Early North Americans Likely More Diverse Than Previously Thought

(CN) – In the depths of the underground caves in Tulum, Mexico, flooded by bodies of water and layered in limestone rock, scientists have discovered ancient skulls that hold evidence of North America’s earliest populations. These mysterious skulls have provided remarkable data suggesting the early humans may have already had a high level of biological diversity, both internally and externally.

In a study published Wednesday in the open-access journal PLOS ONE, Mark Hubbe from Ohio State University, Alejandro Terrazas Mata from Universidad Nacional Autónoma de México and their colleagues discuss the high level of morphological diversity.

Coast of the Mexican state of Quintana Roo with location of cenotes and caves containing sites with human skeletons and associated Pleistocene fauna. The area is presently restricted to a 12-mile north-south directed stretch close to Tulum and extends towards Playa del Carmen. (Map created by JAO, using satellite image from USGS)

The debate about the origins of North America’s earliest human populations has raged for years, and has been ever-evolving. As new information, theories, and materials come forward, the consensus changes. However, because early human remains are a rare find in North America, the debate relies on relatively little evidence.

The coastal cave systems that held these ancient skulls sit along the Yucatan peninsula, a great big limestone shelf that was a cradle for Mayan culture. North of this peninsula would have been nearly uninhabitable with its infertile soil and lack of natural resources, forcing the Mayan people to quickly adapt.

Mostly flooded with freshwater reserves underneath the city of Tulum in the Mexican state of Quintana Roo, the caves contain at least eight different dig sites with discoveries of ancient human remains from approximately 8,000 to 13,000 years ago.

Tulum’s caves hold great historical significance. The entrance to these caves, called cenotes, were the main water source for many Mayans and a sacred site for rituals and sacrifices to pay tribute to their gods. The caves are home to hundreds of archaeological sites holding Mayan artifacts, remains of long-extinct animals, and secrets to North America’s first inhabitants.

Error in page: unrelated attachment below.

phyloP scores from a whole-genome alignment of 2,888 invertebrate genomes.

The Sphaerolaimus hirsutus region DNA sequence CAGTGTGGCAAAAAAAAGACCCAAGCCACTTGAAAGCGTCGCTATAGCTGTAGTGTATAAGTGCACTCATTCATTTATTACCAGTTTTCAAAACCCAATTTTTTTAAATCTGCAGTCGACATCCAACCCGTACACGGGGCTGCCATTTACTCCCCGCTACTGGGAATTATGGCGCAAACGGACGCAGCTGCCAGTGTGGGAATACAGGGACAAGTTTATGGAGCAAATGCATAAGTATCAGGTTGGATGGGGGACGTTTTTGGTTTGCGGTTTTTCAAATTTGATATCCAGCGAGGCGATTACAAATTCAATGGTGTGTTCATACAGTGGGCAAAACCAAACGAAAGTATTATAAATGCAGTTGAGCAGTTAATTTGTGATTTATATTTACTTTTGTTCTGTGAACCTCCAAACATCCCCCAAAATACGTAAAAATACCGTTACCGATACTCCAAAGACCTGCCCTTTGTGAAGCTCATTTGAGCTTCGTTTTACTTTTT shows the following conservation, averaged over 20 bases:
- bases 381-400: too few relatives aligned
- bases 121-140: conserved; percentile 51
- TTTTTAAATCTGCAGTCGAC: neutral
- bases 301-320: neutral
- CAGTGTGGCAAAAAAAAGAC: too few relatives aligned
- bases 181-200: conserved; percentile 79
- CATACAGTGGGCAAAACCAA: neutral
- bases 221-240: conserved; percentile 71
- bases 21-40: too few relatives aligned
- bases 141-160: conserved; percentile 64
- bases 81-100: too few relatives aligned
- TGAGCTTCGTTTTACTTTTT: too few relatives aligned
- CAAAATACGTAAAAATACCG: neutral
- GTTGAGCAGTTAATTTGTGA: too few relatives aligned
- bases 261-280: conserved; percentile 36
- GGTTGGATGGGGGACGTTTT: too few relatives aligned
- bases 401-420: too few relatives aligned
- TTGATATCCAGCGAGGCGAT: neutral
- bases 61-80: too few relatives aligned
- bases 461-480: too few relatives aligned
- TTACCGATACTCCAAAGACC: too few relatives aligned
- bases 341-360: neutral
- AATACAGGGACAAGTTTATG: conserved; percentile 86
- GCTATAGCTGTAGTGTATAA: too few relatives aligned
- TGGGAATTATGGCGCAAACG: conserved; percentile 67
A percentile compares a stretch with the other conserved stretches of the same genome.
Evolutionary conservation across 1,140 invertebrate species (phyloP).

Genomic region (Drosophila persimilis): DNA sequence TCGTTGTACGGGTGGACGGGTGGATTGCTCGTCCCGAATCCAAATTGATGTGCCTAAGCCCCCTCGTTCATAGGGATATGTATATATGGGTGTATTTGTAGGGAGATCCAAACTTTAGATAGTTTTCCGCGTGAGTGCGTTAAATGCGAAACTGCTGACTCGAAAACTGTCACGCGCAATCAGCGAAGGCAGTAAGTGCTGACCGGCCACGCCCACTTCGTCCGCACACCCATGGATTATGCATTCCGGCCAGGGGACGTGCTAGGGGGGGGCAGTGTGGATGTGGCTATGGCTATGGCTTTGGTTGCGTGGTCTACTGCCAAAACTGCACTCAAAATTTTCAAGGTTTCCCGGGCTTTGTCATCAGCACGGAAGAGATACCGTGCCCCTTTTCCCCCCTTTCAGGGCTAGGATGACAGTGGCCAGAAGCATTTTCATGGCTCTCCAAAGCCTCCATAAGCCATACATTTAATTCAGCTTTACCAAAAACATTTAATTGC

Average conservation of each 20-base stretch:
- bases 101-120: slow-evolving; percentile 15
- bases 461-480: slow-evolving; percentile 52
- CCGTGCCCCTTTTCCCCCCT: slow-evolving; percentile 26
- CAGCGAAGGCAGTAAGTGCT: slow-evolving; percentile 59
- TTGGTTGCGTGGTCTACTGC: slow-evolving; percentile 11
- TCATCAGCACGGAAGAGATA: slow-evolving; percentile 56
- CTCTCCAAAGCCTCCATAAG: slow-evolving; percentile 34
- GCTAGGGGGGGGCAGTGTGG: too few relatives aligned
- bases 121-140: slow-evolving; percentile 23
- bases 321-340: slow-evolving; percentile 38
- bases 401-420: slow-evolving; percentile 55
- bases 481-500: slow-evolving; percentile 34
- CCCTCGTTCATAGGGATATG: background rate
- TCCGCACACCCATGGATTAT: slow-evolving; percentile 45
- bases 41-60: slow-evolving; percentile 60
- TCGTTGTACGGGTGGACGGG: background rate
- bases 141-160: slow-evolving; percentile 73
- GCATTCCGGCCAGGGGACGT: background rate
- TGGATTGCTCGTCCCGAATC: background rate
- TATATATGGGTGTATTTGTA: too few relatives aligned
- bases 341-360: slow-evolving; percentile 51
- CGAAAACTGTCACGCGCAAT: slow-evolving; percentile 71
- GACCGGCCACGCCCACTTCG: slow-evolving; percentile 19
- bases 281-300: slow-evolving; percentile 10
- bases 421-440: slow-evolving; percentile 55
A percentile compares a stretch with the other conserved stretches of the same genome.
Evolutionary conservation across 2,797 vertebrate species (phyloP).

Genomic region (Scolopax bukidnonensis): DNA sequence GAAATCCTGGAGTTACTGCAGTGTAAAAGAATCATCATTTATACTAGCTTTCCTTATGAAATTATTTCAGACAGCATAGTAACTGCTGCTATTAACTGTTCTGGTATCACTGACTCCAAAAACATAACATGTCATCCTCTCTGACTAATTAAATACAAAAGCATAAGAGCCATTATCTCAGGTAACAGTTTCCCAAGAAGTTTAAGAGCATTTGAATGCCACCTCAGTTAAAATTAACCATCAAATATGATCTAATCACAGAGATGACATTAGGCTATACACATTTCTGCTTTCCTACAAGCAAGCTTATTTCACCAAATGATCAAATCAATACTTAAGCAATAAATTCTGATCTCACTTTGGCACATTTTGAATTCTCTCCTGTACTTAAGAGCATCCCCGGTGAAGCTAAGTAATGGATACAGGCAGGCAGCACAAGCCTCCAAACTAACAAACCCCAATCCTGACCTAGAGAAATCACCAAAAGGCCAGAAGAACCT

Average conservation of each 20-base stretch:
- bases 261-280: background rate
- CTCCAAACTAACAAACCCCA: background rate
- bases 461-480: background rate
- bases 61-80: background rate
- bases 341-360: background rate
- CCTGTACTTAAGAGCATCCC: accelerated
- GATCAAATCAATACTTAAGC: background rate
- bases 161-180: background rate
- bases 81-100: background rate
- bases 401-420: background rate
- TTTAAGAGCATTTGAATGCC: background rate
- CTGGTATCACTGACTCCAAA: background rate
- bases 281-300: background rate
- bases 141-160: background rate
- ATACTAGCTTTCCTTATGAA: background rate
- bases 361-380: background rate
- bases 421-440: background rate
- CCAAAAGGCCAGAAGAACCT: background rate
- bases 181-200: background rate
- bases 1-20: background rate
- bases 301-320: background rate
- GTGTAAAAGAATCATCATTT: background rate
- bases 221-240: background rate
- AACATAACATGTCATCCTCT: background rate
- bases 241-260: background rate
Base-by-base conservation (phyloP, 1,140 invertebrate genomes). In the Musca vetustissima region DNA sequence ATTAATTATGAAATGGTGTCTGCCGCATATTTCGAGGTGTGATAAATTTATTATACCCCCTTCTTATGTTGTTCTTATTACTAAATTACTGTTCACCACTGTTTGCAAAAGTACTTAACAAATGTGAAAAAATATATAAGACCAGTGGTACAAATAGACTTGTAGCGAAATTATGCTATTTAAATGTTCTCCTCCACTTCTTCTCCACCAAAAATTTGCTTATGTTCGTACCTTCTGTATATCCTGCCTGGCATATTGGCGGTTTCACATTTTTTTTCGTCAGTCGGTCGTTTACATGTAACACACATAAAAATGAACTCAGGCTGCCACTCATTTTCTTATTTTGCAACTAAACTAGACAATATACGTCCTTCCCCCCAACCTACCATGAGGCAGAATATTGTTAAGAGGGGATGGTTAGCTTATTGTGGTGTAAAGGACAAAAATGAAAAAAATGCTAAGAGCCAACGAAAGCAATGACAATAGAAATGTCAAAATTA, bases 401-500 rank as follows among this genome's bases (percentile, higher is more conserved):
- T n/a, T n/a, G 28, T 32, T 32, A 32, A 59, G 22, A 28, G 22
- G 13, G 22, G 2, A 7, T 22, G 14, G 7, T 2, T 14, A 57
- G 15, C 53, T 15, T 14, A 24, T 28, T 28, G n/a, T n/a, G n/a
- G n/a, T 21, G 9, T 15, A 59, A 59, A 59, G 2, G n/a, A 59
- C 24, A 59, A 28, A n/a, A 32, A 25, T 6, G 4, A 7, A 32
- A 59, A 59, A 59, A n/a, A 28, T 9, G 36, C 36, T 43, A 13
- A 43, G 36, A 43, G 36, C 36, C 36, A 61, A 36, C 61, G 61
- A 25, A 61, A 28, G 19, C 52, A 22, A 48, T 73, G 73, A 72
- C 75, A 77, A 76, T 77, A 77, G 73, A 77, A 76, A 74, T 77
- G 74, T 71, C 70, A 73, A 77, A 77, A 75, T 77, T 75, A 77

The submerged cave system in question is comprised of the two most prominent systems in the region, the Sac Actun system and the Dos Ojos system. They were previously thought to have been separate until a diver discovered a narrow passageway connecting the two in 2018. Since then, it has been renowned as the longest underwater cave system in the world reaching about 216 miles long.

The four relatively well-preserved skulls were retrieved from different sites within this cave network, and after dating and scanning them, Hubbe and his colleagues used craniofacial morphology to compare these skulls with a reference dataset of worldwide modern human populations. This is a technique that examines the different parts of the head that enclose the brain and face and compares the data with the other morphological forms and structures.

The study authors found the skulls were unexpectedly diverse. The oldest skull showed close morphological similarities with modern arctic North Americans from Greenland and Alaska, but the second-oldest skull showed strong connections with modern European populations. Of the two remaining skulls, one seemed to show associations with Asian and Native American groups, while the second showed associations to populations in the Arctic as well as some modern day South American features. These astonishing findings are new for early American remains in terms of this type of reference comparison.

“Four ancient skulls discovered in the submerged caves of Quintana Roo, Mexico, show that early Americans had high biological diversity since the initial occupation of the continent,” the authors add for clarification.

This study’s results are incredibly surprising, considering that there have been no preceding research projects or evidence that show this level of diversity. On the contrary, earlier work on South American remains has instead found consistent associations with modern Australo-Melanesian and African groups, as well as with Late Pleistocene specimens found in Europe and Asia.

The authors note that although these early North American residents may have been highly diverse, that diversity would have gradually reduced when some populations dispersed into South America. The results of this study further emphasize the need to pursue new archaeological evidence across the continent to piece together more complete models of early diversity, migration and dispersal across the Americas.

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